After tracking my time for the past couple months, I’ve come to the conclusion that it’s more of a nuisance than a help, but I’m not sorry I did it. The process taught me several things.
◊ Tracking time doesn’t really affect what I do with it. It wasn’t like I could look at the way I spent yesterday and decide today I’ll add more time for this or that. Rearranging my schedule mostly happens because of what’s going on in the moment, not because I have time to look at the data and make a conscious decision. In other words, it happens in the present, not in the past, however conveniently that past is recorded in a pie chart.
◊ Tracking time doesn’t magically create more time to do the things I want. I found no random instances of inefficiency that could be converted into productive time. In fact, tracking took up more time.
And it was distracting, particularly because I’m trying to be creative. Having to remember to start the timer each time I changed activities or go back and manually enter time because I had forgotten to start the timer interrupted my creative momentum. And believe me, that momentum is hard enough to come by. Anything extra standing between me and jumping into the flow is a disadvantage plain and simple.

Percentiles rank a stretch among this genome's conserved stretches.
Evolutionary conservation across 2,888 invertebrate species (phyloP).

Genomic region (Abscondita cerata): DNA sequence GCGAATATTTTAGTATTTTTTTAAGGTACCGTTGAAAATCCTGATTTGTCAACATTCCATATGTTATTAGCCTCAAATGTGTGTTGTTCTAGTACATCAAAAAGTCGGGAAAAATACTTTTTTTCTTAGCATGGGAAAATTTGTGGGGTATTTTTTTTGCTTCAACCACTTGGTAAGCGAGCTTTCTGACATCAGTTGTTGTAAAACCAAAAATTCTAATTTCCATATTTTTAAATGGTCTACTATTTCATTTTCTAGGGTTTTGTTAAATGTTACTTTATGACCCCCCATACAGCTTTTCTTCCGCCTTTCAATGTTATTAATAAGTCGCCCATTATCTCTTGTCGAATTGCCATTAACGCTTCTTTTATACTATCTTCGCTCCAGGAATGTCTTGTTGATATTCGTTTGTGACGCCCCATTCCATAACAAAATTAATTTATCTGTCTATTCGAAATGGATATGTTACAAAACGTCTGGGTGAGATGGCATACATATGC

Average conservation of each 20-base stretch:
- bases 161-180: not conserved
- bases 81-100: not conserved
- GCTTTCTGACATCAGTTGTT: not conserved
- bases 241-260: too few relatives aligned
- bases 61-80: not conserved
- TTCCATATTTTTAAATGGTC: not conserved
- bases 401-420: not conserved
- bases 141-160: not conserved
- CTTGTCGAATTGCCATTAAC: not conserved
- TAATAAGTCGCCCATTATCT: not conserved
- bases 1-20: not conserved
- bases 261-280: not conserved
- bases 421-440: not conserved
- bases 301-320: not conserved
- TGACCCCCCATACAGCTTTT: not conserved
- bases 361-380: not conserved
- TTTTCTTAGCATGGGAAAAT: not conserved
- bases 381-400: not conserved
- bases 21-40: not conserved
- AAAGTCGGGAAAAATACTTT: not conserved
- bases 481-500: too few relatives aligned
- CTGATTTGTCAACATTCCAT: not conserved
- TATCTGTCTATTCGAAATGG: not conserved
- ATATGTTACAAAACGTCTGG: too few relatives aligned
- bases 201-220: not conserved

◊ Tracking time did show me exactly what I was doing with it. Since I’m already pretty organized, mostly it just showed me what I already knew, but it was useful to see how big a chunk of time I was spending on the things that are really important to me.
Oh, that pie chart! So legitimate!
And it did change how I thought about certain activities. Things I thought I was spending too much time on were actually fairly low percentage-wise and things I thought I was neglecting scored pretty high. So there was a mitigation of psychological pressure, something I’m always looking for in my quest to just-get-on-with-it-already.
Conclusion? I learned what I can, now I’m moving on. If I ever need to bill for my time, I’ll probably be glad I did this experiment, but for now it’s over. Though I will miss the pie charts …
Note: I used the free version of Toggl to do my tracking, both the web and Android apps. It was more than sufficient.